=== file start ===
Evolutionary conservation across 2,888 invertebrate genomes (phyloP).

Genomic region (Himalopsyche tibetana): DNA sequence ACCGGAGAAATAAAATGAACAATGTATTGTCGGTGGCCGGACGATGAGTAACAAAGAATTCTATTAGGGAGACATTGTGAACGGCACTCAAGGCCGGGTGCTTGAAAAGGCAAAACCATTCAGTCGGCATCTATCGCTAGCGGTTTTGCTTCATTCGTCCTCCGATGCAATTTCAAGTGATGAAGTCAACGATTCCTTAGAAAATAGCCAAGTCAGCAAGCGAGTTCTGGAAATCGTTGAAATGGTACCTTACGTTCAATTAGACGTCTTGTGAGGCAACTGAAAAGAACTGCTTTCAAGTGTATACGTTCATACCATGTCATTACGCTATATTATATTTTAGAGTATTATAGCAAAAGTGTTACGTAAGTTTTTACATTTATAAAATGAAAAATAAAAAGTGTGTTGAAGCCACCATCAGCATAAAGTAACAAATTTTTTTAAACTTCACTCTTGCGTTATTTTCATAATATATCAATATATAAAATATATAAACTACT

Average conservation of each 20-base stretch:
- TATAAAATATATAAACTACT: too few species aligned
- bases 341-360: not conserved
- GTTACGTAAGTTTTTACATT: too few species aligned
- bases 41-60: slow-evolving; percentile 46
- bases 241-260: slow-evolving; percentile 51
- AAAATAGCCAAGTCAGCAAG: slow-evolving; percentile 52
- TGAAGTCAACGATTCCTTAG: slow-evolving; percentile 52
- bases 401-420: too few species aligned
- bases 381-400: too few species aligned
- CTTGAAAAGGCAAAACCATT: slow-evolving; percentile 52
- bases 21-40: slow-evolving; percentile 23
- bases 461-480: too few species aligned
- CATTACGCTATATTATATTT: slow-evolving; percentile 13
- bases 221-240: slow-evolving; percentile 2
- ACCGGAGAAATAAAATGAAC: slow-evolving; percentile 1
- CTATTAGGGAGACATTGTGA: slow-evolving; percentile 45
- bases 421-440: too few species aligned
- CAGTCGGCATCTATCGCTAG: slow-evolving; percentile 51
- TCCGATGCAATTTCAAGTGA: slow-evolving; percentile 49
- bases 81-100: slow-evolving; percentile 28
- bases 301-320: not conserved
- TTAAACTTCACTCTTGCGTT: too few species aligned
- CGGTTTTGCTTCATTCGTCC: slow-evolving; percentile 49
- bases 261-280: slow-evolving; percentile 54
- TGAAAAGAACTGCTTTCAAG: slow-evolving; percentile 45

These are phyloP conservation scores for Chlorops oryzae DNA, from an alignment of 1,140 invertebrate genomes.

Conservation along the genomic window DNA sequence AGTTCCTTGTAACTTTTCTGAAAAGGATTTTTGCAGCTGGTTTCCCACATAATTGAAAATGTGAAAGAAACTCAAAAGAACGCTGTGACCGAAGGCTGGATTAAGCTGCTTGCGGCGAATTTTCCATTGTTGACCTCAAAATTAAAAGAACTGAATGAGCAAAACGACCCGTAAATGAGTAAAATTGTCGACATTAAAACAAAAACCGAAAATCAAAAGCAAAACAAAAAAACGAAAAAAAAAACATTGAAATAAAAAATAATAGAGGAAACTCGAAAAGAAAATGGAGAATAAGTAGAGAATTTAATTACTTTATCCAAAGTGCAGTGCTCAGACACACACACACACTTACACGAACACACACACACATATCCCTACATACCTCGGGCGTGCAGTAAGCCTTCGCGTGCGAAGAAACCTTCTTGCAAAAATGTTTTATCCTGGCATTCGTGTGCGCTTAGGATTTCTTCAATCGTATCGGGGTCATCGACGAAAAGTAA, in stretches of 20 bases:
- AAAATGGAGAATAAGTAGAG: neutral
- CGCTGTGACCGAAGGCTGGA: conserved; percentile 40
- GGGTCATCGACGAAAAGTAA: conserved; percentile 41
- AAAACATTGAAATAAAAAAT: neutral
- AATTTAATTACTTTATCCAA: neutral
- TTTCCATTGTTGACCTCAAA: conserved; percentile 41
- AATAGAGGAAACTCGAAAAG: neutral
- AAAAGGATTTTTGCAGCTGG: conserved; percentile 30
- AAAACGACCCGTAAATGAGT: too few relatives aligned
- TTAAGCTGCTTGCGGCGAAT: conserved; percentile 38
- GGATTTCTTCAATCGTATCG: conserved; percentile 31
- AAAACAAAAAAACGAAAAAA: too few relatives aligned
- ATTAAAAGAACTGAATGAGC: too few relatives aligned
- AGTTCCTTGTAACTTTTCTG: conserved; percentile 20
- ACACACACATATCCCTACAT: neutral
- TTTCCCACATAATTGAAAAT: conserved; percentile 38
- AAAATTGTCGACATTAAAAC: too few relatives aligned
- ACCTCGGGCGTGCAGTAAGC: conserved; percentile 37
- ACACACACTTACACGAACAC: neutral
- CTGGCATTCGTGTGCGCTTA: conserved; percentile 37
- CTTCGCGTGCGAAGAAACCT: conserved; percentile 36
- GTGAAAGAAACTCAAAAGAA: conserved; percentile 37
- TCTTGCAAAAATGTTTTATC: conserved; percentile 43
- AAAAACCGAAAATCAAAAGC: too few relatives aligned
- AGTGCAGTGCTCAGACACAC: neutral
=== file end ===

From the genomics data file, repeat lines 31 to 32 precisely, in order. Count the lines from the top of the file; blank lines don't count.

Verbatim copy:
- AAAATGGAGAATAAGTAGAG: neutral
- CGCTGTGACCGAAGGCTGGA: conserved; percentile 40